In order to mitigate risk, it is important to put on a junior starter position of 1/2 of a normal-sized position or less. This can be added on to should the position move in the correct direction. As far as actual position size goes as a percent of your account, that is a matter of personal taste. Some people like two or three names, while others prefer 20. For most people, 5-10 makes sense. I can tell you what I do, but that may not necessarily be what is best for you.
In the right type of market, with dozens of growth stocks building bases and breaking out, I target five positions. While there are different ways of building a position, I prefer pyramiding using a 50/30/20 method. This means putting on a starter tranche and then adding on two successive tranches, each smaller than the previous one.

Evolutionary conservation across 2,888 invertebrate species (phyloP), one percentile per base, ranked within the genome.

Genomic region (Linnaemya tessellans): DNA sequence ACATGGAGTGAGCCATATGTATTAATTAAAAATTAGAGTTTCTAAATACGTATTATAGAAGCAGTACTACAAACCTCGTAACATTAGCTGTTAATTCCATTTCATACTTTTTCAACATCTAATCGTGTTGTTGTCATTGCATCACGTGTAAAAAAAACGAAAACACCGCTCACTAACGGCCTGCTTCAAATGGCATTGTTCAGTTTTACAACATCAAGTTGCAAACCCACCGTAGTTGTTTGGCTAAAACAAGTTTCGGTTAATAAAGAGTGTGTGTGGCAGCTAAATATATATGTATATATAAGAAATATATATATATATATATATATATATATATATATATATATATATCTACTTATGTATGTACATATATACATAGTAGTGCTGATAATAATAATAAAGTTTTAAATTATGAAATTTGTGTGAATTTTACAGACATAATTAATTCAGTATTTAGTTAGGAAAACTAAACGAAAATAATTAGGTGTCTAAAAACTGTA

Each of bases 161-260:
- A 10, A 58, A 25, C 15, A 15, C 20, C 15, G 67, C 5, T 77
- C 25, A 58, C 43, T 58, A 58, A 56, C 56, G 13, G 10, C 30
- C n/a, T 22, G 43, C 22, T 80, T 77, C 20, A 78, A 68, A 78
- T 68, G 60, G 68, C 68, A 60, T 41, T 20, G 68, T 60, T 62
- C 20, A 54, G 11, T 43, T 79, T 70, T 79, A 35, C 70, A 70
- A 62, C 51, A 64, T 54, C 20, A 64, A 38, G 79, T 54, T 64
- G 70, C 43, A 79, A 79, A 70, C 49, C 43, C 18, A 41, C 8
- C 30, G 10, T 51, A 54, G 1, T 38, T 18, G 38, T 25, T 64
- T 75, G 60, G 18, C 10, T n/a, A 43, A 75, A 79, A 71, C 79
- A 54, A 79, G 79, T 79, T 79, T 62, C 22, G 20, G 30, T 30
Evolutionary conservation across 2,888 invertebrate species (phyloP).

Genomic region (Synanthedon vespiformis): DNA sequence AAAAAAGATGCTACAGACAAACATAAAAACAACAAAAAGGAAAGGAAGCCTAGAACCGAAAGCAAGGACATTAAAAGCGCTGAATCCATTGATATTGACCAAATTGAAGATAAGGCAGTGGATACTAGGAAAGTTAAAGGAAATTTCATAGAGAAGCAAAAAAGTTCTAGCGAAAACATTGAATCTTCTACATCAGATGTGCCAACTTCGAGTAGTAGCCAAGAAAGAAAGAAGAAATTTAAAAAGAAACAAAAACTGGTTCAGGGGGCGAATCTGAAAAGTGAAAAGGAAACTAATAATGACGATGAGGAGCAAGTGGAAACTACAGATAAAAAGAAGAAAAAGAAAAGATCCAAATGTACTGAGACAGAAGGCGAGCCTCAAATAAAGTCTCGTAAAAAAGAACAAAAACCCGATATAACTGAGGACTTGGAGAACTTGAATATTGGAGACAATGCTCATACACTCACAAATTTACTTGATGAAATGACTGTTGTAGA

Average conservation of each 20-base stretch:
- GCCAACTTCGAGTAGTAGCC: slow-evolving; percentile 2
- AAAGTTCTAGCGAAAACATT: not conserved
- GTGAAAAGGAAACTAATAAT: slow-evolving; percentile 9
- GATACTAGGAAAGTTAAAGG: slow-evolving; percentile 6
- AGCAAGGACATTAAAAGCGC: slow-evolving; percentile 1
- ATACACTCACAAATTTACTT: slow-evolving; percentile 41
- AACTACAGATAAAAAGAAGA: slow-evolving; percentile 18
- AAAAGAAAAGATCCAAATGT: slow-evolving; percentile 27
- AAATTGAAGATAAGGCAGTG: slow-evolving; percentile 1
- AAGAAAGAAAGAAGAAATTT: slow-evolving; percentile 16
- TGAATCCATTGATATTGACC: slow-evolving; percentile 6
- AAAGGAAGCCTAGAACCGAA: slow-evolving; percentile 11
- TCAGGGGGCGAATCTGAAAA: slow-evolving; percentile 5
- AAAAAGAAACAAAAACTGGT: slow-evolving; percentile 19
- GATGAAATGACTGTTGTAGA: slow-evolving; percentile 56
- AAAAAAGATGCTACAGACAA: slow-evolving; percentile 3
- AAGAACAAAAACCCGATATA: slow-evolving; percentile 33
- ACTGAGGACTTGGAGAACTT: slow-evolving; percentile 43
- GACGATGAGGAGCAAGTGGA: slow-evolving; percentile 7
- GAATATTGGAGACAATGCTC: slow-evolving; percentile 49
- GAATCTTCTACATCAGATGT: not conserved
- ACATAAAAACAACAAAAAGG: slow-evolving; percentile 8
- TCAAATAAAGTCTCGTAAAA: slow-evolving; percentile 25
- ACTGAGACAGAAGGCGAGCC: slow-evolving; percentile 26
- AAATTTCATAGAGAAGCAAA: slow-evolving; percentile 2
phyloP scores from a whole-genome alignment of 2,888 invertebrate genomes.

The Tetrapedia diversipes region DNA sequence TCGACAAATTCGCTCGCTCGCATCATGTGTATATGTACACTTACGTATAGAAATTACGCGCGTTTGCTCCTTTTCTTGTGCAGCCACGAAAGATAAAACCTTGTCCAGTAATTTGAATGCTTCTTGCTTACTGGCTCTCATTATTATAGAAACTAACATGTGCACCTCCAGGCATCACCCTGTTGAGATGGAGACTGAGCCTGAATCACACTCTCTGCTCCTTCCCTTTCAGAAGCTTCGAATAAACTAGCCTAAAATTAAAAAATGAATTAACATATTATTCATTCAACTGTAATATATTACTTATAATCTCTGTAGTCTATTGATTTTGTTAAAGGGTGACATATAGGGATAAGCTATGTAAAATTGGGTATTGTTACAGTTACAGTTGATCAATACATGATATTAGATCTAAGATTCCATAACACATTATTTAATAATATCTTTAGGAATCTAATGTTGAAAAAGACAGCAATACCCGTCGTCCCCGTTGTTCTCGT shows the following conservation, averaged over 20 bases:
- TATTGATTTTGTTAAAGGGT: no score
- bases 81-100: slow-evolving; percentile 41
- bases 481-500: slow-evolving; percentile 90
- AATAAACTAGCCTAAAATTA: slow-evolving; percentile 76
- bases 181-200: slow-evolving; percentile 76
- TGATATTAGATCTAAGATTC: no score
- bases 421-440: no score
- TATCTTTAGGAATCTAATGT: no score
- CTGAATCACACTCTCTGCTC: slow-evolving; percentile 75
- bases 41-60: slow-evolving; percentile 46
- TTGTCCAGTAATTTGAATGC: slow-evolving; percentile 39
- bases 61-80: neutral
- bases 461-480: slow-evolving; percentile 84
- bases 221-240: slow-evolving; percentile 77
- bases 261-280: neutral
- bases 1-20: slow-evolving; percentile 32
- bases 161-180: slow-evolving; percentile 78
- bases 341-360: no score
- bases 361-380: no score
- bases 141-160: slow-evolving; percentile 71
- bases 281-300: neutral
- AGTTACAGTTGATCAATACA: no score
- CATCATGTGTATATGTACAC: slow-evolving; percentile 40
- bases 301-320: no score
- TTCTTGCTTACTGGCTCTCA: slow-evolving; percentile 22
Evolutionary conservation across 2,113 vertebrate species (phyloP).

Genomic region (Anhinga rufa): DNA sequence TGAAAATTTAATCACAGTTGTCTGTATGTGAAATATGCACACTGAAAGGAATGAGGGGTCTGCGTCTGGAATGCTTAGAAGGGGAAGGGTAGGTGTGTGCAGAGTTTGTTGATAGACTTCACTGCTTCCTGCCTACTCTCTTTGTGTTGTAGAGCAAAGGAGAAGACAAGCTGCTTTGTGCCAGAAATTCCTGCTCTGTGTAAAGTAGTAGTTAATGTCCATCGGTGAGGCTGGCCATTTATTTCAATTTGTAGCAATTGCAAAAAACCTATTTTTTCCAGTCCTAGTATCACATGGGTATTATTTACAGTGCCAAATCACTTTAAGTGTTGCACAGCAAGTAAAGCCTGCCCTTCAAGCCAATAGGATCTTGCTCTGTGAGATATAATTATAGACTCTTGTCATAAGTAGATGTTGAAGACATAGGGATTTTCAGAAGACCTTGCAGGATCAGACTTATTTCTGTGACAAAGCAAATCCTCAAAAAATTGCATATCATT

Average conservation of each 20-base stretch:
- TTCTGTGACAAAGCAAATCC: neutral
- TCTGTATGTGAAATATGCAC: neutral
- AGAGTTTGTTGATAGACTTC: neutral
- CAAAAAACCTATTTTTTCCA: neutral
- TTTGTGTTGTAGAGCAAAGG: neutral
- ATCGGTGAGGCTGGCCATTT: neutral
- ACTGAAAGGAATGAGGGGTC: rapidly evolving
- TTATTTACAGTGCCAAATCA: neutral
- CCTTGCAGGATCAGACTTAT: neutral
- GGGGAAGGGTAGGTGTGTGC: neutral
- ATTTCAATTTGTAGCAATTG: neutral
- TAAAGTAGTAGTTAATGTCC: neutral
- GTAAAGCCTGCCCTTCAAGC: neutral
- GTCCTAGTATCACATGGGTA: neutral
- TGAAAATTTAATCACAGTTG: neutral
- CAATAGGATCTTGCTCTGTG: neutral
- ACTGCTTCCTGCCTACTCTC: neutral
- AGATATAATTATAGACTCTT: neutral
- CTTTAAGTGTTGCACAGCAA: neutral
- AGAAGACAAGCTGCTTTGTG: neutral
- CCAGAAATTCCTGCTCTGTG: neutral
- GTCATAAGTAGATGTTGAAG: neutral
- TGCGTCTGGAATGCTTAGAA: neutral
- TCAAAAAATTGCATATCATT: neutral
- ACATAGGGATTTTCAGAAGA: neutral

For example, my targeted position size is 20% of my account. Once price crosses the entry pivot, I will buy a starter position of 50% of my 20% target. If price moves up 3%, a second tranche of 30% of my 20% target is added. If price moves up 2%, a third tranche of 20% of my 20% target is added. Thus, a full position is established by the time price is up 5% from entry, yet the average cost is about 2% above the pivot.
Assumptions: 100-share position w/ $100 entry
- $100: 50 shares
- $103: 30 shares
- $105: 20 shares
Avg cost: $101.90
Benefits of the pyramiding method: 1) Your entire position is entered about 2% past the entry pivot (1.9% in the above example), and 2) The biggest tranche is entered at the lowest price.
I hope this is helpful. “Better safe than sorry” is a good motto. Again, position sizing is a personal decision. It depends on each trader’s temperament, experience, and risk tolerance, among other things. If you are ever worried about your account, then that is a sign that position sizing is not optimal.